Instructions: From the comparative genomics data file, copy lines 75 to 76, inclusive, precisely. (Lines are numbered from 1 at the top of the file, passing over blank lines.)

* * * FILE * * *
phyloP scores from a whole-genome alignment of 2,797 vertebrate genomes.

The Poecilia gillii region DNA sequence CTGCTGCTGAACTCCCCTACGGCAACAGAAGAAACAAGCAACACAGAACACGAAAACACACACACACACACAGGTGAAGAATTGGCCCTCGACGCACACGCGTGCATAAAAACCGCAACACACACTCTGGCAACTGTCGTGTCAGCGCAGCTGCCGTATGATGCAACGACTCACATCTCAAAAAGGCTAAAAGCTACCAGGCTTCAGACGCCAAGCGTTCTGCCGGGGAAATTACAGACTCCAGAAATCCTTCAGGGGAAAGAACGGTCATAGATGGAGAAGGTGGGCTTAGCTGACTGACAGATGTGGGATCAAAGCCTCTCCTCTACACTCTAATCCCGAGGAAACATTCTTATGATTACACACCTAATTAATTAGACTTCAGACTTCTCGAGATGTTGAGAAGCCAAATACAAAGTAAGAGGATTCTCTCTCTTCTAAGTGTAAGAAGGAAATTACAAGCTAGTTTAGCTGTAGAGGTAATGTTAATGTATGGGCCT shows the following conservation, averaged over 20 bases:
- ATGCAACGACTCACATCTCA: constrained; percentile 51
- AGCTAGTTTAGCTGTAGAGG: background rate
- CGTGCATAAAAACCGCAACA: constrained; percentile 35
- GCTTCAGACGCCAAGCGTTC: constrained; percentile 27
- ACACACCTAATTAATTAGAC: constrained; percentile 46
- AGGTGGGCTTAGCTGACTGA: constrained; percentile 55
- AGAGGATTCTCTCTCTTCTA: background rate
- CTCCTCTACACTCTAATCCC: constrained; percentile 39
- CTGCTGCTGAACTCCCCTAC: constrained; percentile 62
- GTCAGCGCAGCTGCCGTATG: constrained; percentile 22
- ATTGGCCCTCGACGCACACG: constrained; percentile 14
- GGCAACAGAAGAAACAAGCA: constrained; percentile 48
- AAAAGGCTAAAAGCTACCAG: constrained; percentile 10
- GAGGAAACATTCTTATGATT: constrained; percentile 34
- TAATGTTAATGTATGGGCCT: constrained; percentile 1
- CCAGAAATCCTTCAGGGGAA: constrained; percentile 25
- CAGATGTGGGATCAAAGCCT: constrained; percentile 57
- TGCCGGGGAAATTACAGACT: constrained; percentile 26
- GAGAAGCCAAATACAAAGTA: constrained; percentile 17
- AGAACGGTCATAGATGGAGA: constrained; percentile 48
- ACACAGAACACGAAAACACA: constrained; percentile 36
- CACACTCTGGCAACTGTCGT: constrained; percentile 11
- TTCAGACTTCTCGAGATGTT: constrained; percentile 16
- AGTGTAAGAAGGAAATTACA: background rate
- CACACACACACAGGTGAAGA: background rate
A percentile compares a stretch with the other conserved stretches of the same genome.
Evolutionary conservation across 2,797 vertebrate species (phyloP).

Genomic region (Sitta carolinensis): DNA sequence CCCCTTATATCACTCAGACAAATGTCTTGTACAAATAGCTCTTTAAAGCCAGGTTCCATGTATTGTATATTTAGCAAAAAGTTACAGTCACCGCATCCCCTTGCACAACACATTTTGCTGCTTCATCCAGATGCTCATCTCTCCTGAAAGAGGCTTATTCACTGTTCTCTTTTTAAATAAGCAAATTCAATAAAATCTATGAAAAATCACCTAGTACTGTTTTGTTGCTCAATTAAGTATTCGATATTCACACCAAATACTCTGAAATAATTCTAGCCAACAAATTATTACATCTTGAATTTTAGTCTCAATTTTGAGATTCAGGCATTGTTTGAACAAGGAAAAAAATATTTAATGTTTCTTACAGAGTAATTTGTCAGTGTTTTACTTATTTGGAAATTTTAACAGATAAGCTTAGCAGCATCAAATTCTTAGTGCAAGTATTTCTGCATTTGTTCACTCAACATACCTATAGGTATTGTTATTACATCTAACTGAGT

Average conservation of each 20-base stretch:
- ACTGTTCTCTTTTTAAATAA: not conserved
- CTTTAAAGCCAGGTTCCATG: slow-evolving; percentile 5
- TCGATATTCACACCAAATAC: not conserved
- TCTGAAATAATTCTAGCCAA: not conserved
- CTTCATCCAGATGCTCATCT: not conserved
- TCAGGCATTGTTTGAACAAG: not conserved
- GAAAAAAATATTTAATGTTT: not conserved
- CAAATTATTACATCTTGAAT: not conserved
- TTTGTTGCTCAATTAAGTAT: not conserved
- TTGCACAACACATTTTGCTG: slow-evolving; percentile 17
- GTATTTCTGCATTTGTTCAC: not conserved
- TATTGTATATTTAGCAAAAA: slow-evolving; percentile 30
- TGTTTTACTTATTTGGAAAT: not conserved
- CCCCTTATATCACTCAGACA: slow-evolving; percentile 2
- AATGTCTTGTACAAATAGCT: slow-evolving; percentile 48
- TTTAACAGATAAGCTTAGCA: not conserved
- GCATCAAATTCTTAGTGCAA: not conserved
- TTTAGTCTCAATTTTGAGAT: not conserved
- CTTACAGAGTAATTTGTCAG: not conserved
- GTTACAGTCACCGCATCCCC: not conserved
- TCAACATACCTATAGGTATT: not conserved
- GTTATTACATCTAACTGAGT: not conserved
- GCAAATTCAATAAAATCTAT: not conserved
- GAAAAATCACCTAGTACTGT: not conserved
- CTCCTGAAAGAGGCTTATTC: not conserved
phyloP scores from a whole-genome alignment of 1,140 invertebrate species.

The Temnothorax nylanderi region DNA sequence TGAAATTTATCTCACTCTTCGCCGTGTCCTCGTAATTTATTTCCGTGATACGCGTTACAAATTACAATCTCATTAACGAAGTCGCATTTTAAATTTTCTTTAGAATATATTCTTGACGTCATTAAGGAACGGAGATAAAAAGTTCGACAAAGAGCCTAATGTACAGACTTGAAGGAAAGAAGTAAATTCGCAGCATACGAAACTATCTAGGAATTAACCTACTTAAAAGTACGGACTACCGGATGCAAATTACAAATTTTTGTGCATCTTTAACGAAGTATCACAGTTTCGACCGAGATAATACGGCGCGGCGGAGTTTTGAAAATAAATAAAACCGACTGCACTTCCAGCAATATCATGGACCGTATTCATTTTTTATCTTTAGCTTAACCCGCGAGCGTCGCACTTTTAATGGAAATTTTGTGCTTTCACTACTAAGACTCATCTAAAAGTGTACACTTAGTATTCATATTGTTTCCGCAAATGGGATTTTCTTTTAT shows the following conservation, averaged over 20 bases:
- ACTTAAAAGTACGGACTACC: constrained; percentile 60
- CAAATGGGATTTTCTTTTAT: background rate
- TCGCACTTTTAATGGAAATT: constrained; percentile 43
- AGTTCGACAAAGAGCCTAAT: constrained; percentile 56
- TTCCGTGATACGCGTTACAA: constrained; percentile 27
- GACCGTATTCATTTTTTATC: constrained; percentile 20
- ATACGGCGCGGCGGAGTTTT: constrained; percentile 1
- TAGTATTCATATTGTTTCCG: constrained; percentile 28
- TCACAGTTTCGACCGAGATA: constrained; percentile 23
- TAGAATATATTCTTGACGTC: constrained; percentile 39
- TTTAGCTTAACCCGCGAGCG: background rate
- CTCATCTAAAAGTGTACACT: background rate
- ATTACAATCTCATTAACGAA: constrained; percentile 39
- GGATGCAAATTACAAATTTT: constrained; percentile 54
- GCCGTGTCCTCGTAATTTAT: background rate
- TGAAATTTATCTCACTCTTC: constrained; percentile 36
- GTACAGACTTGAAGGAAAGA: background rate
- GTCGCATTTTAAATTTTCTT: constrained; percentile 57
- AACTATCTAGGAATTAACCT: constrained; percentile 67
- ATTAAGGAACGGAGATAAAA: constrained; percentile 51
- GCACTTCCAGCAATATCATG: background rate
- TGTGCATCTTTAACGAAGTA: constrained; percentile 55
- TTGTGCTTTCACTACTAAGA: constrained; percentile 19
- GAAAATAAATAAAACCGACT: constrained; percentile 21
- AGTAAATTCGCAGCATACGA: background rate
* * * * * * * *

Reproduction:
- GTACAGACTTGAAGGAAAGA: background rate
- GTCGCATTTTAAATTTTCTT: constrained; percentile 57